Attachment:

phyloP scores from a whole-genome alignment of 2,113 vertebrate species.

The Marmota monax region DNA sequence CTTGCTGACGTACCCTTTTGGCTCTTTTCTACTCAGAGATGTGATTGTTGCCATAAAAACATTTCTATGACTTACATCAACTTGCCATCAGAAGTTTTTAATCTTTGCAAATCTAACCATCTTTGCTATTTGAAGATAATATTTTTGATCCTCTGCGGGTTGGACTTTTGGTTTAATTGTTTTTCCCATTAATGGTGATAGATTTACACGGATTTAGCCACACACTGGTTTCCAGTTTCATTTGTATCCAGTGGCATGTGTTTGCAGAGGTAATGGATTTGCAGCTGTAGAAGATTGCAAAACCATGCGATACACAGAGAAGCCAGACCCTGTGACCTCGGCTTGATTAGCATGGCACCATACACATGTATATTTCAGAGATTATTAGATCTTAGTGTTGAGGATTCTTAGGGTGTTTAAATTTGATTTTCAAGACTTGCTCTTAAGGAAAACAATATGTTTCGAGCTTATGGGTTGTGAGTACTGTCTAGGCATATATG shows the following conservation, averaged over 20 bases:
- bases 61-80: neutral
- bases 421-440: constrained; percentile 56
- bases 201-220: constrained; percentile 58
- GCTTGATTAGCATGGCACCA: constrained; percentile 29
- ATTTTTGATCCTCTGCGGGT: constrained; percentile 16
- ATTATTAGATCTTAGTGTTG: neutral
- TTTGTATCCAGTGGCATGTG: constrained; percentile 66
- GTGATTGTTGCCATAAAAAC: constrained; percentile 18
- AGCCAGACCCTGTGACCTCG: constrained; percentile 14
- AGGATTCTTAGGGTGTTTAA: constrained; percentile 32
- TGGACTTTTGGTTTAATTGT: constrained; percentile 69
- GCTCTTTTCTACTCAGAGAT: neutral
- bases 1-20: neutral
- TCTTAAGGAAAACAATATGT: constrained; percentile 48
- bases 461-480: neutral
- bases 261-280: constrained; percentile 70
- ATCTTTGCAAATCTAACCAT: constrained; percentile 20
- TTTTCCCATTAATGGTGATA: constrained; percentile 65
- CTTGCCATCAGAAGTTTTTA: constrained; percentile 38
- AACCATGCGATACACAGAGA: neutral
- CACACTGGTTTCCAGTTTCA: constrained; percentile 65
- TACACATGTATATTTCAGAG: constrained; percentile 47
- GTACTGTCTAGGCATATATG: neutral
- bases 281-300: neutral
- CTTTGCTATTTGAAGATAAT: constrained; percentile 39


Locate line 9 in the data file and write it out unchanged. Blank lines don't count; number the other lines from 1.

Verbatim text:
- TTTGTATCCAGTGGCATGTG: constrained; percentile 66